4

I am considering the notation

\newcommand{\f}[3]{f\left(#1; #2 \lvert #3\right)}

example

As you can see, the top formula has \vert size as default. I want the latter formula, How do I change my command? I can't use the \left and \right command because there is no left or right in \vert.

Any help is appreciated.

2
  • I don't think is a dupe. Why? Because it's not just about \middle\vert, but also about properly sizing the delimiters (which \left and \right are not likely to do).
    – Mico
    Commented Jun 18 at 2:18
  • @Mico Although that does have an answer using mathtools (in fact, \DeclarePairedDelimiterX, so you can automate the \Bigm in your answer).
    – Teepeemm
    Commented Jun 18 at 2:45

2 Answers 2

5

My suggestion is to exploit \DeclarePairedDelimiterX and \NewDocumentCommand in order to automatically get | to grow like the outer parentheses.

We need to distinguish when the argument contains | or not, but it's easy with the preprocessor \SplitArgument{1}{|} which will pass something like x;1 as {x;1}{-NoValue-} and x;1|n as {x;1}{n}`, so the auxiliary function can accordingly branch.

\documentclass[twocolumn]{article}
\usepackage{mathtools}

\DeclarePairedDelimiterX{\args}[1]{(}{)}{\argsparse{#1}}
\NewDocumentCommand{\argsparse}{>{\SplitArgument{1}{|}}m}{\argsparseaux#1}
\NewDocumentCommand{\argsparseaux}{mm}{%
  #1\IfValueT{#2}{\;\delimsize|\;#2}%
}

\begin{document}

\begin{gather}
f\args{x;1} \\
f\args[\big]{x;1} \\
f\args[\Big]{x;\frac{1}{n}} \\
f\args*{x;\frac{1}{n}} \\
f\args{x;1 | u} \\
f\args[\Big]{x;1|\frac{1}{n}} \\
f\args*{x;1|\frac{1}{n}}
\end{gather}

\end{document}

enter image description here

What to choose between 6 and 7? This is a tough question. In the particular case, maybe 7 is better. But consider

enter image description here

where I'd probably select 8.

2
  • You might want to suggest \tfrac inside arguments.
    – Gaussler
    Commented Jun 18 at 20:04
  • @Gaussler Possibly, but it depends on several factors.
    – egreg
    Commented Jun 18 at 20:27
3

There are two problems with using \vert. First, as you've noticed, it's not sized properly relative to the material around it. Second, there's not enough horizontal whitespace around it.

The first problem can be solved, superficially, by changing \vert to \middle\vert. Fixing the second problem requires inserting \; ("thickspace") on either side of \middle\vert. Entering the full expression can be streamlined, to a degree, by defining a macro \f as follows:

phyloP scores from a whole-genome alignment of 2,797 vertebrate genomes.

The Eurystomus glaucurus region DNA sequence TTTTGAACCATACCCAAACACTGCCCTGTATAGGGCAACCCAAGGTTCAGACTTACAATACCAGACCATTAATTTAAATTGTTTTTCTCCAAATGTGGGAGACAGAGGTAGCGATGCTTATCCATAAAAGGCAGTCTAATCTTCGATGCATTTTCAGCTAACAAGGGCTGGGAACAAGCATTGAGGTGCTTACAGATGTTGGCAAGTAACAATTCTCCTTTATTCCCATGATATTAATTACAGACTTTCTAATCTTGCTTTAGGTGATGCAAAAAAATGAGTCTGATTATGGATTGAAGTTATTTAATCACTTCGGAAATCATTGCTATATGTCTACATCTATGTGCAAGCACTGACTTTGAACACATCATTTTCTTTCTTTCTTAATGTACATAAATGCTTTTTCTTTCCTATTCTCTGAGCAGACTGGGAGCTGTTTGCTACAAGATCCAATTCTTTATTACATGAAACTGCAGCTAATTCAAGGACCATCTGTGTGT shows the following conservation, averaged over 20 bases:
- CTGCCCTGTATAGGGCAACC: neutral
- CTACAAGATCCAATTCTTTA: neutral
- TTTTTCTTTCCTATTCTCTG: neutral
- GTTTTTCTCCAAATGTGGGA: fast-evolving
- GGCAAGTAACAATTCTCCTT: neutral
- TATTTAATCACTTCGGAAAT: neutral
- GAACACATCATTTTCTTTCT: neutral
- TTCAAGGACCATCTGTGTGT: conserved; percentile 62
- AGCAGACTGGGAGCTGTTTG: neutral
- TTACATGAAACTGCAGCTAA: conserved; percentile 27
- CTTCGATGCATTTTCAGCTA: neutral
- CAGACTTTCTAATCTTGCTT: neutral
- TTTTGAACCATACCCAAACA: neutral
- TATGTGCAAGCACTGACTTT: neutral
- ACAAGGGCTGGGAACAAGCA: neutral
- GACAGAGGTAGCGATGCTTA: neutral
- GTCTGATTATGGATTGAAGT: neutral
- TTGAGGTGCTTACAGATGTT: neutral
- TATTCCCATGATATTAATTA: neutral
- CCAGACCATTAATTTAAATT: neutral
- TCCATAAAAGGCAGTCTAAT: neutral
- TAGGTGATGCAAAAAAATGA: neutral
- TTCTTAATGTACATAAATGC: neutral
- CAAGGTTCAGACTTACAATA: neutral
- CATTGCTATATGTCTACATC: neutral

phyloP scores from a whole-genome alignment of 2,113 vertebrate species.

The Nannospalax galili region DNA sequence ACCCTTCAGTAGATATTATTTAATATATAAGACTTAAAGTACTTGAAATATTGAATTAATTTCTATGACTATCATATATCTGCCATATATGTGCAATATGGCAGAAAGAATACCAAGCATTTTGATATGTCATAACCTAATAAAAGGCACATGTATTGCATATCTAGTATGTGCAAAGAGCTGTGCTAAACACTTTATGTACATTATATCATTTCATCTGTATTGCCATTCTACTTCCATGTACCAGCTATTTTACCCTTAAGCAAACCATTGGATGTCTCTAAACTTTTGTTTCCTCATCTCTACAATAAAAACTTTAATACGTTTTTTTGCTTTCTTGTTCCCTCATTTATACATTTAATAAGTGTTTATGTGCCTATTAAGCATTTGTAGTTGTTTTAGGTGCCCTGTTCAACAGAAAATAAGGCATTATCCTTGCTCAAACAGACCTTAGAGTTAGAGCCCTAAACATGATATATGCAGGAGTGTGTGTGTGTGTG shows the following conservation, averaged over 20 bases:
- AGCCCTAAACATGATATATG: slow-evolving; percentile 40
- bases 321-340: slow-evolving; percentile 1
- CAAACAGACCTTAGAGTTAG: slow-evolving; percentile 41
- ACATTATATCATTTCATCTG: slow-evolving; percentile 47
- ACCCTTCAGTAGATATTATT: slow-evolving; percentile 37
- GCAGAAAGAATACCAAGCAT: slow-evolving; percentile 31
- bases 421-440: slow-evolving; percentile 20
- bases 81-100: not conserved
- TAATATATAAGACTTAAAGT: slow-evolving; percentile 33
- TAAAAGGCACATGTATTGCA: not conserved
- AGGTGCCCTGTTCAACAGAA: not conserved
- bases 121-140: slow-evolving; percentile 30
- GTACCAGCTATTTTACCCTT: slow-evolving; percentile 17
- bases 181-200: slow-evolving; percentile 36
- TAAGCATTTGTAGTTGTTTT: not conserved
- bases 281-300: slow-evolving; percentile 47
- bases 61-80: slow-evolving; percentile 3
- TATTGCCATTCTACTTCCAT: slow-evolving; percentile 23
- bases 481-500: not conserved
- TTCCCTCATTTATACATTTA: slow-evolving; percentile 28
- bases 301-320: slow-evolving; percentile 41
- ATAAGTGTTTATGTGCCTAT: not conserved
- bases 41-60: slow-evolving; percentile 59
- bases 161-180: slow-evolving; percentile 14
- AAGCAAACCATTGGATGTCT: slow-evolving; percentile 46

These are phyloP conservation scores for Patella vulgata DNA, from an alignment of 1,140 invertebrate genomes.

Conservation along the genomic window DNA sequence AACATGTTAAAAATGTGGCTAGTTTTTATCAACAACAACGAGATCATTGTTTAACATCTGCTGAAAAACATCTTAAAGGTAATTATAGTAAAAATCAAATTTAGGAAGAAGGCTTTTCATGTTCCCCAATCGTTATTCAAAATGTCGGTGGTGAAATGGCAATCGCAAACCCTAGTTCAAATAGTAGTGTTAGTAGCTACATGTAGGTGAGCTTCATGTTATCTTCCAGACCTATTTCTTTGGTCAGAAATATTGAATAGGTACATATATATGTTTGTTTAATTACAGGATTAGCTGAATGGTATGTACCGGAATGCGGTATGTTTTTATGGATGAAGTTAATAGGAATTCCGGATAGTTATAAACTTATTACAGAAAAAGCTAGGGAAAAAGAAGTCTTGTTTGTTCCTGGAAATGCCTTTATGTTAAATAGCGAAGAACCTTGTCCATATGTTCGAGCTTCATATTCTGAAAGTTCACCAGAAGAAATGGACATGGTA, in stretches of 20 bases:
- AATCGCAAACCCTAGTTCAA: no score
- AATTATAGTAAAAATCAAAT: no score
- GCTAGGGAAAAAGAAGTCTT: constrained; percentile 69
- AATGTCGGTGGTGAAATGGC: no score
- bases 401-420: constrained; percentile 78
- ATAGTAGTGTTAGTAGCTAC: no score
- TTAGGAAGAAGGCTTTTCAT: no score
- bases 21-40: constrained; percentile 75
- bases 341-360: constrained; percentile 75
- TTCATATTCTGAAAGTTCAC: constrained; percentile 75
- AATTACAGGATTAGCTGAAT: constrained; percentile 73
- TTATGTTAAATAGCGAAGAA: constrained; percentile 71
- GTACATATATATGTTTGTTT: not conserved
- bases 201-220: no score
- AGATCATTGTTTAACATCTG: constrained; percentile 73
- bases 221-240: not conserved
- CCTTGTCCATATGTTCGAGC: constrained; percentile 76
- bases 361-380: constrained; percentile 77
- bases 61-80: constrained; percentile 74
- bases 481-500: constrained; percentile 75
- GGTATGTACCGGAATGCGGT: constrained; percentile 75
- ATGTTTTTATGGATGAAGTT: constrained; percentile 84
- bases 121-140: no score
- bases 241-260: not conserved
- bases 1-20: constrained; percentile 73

\newcommand\f[3]{f\left(#1;#2 \;\middle\vert\; #3\right)}

However, this isn't the end of the story as far as fine math typesetting is concerned. For one, the \f macro inserts too much whitespace between "f" and the opening tall parenthesis; this is inherent to using \left( (and, later, \right)). In addition, the delimiters are actually needlessly tall.

Going from left to right in the following screenshot, the first formula is what's produced by the OP's code. The next two are 2 ways to use \left(, \middle|, and \right). The fourth formula, which employs a macro called \parens that's defined via a \DeclarePairedDelimiter instruction, fixes the issue of the inordinate amount of whitespace between f and the opening parenthesis; however, by using \bigg as the sizing directive, this solution keeps producing needlessly tall parentheses. The fifth and last formula shows what happens if \parens[\Big]{...} is used. IMNSHO, the delimiters are now sized more appropriately than what's available by using the "automatic" \left/\middle/\right approach.

enter image description here

\documentclass{article}
\usepackage{mathtools} % for '\DeclarePairedDelimiter' macro; load 'amsmath' automatically
\DeclarePairedDelimiter\parens{(}{)}
\newcommand\f[3]{f\left(#1;#2 \;\middle\vert\; #3\right)}

\begin{document}
\[
f\left( x;1 \vert        \frac{1}{n} \right) \quad
f\left( x;1 \;\middle|\; \frac{1}{n} \right) \quad
\f{x}{1}{\frac{1}{n}} \quad
f\parens[\bigg]{ x;1 \biggm\vert \frac{1}{n} } \quad
f\parens[\Big]{  x;1 \Bigm\vert  \frac{1}{n} } 
\]
\end{document}
2
  • 3
    I think I would also recommend not naming it \f. Short macro names tend to already be taken (but not this one), so it's a better habit to get into to use meaningful names.
    – Teepeemm
    Commented Jun 18 at 2:36
  • 2
    @Teepeemm - I fully agree with you that it's excellent practice to use meaningful variable and macro names, in one's programs and in one's LaTeX documents. However, I'm also willing to give the OP the benefit of the doubt that in the case at hand, \f was chosen for brevity and simplicity rather than for being indicative of the OP's general programming habits. :-)
    – Mico
    Commented Jun 18 at 6:16

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